I remember the first time I quit a race midway through the course. It was October 2014 and I was participating in the Rock Bridge Revenge 50k Trail Race in Columbia, Mo. The run was a little over 31 miles and after the halfway mark, I decided to give up and quit. I was cold, wet, miserable, and in the most negative state of mind.
My first foray into the ultra distance trail running world was not pretty. Throughout the fifteen-ish miles of race I did accomplish, I fell numerous times, ‘swam’ across creeks I should have been able to wade through, was passed by what felt like a million other runners, and was given words of encouragement that I took as condescending. I wanted to hide in a turtle shell and never come out again. I did not enjoy that beautiful, cold, fall day in Columbia. In retrospect, I now know that my attitude was not correct and that my state of mind reflected my insecurities in my ability to run that race.
Throughout the rest of 2014 and 2015, my lack of commitment to my athletic ability really disheartened me. There has never been another time in my life where I let myself have such a laissez-faire attitude towards competition. Up until that fateful October day, even if I came in last place, I always finished a race I had the courage to begin.
The ability to follow through on a commitment is so important to me. Not finishing that trail race is on my list of regrets. It might not seem like a big deal to the average person, but to me, because I expect so much from myself and so much from my athletes, I felt like a hypocrite. With my athletes, I try my darndest to help instill a sense of personal commitment to their goals. Even my four-year-old swim students are not allowed to tell me they can’t achieve a certain skill I expect from them. Instead, we change our words to, “I will try.” It might take them a day, week, month, or year, but eventually they will succeed. I did not follow my own advice that day. I did not try. I gave up. I quit.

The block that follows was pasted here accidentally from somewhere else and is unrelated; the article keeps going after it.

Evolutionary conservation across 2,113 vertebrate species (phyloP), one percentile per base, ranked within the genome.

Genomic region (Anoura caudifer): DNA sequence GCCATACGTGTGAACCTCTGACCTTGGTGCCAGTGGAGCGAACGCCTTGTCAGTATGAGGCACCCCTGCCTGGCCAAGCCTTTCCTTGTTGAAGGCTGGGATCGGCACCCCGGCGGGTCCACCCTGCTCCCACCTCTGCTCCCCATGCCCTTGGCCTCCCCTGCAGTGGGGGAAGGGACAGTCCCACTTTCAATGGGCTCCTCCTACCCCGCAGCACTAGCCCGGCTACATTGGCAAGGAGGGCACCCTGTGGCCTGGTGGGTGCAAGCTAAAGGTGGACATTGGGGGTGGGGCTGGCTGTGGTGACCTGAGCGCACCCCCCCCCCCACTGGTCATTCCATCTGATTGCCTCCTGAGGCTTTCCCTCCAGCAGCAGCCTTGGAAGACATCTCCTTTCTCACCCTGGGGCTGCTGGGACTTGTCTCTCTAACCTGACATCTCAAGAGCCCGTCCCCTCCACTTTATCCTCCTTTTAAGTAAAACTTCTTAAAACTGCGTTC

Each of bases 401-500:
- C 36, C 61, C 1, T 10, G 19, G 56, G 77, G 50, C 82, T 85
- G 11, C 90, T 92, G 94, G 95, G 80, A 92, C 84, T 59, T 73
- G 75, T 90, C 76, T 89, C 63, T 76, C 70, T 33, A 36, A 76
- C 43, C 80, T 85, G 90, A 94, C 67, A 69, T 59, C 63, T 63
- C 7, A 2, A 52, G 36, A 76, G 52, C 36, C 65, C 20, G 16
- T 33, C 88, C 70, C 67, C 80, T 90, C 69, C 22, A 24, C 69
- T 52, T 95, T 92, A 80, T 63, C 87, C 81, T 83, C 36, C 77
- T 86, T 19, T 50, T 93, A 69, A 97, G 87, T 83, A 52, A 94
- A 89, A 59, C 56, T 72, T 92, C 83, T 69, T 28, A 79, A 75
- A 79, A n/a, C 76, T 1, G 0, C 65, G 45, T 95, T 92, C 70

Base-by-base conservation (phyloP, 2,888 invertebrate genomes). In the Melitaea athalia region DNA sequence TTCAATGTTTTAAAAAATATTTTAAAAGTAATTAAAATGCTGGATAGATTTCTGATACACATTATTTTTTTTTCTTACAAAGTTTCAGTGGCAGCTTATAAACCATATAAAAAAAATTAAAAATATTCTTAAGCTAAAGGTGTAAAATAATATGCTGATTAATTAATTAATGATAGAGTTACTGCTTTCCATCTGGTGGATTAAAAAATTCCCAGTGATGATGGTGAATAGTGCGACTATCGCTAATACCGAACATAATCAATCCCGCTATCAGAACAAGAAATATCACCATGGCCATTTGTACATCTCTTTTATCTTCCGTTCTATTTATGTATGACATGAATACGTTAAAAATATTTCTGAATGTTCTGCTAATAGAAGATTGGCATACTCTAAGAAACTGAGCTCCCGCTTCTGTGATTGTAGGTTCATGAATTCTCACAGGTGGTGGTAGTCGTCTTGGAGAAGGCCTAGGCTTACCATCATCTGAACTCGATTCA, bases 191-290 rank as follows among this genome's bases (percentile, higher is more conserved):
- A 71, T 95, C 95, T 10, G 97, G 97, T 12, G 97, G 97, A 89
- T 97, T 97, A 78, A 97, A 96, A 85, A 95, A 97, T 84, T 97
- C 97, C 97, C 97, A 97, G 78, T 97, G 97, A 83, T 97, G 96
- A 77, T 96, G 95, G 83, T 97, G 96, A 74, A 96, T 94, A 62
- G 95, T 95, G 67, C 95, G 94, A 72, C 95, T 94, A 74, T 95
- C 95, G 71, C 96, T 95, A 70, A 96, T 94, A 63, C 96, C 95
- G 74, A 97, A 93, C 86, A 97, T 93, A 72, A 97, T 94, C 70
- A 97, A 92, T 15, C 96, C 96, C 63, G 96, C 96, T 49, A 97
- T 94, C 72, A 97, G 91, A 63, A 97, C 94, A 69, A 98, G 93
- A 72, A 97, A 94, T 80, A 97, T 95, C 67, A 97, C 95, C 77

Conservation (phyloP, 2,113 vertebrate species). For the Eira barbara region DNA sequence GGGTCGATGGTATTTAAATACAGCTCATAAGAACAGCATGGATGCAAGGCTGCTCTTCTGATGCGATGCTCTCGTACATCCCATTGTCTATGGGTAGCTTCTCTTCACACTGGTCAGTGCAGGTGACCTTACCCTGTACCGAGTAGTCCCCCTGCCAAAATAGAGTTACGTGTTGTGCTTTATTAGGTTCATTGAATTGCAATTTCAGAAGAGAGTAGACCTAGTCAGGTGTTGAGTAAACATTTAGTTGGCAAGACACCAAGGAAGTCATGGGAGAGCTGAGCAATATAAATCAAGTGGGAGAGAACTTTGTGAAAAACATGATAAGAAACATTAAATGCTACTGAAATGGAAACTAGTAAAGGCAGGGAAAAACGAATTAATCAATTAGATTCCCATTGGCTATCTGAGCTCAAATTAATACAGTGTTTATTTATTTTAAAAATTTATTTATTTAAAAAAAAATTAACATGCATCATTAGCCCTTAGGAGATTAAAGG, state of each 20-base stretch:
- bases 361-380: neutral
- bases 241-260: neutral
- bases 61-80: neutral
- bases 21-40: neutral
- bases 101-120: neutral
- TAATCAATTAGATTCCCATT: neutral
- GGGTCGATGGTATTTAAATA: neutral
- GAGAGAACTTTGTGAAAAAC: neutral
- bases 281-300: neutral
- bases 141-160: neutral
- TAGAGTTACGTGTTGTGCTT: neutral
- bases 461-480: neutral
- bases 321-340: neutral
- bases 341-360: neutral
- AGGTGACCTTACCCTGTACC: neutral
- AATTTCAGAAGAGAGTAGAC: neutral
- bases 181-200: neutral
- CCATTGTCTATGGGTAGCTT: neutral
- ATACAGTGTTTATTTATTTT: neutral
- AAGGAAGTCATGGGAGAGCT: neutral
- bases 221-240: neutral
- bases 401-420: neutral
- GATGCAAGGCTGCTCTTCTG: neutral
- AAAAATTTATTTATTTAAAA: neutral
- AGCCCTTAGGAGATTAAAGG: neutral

To make a commitment to a goal is the easy part; to follow through on that commitment is where the real work begins. That’s true when it comes to training, competition, and relationships; with yourself and others. I’m still in the process of getting my mind back into training and competition mode. There are days with my own coaches that I moan, complain, and act like a bratty teenager. But I expect my own team of coaches to have the same commitment level to me as I do to them as a coach. It’s about trust; trusting in yourself, your ability, and in the people who are there to guide you.
One idea I would love for people to think about is what kind of commitments are they willing to make in their lives and the stick-to-it-ness that it involves. Commitments do not have to be huge spectacles and declarations of ginormous goals. It can be as simple as smiling when your day is rough, running a mile instead of walking it, or dedicating 15 minutes a day telling yourself what an amazing person you are. The follow-through is where real accomplishment and real change occurs. It can and will happen, I promise.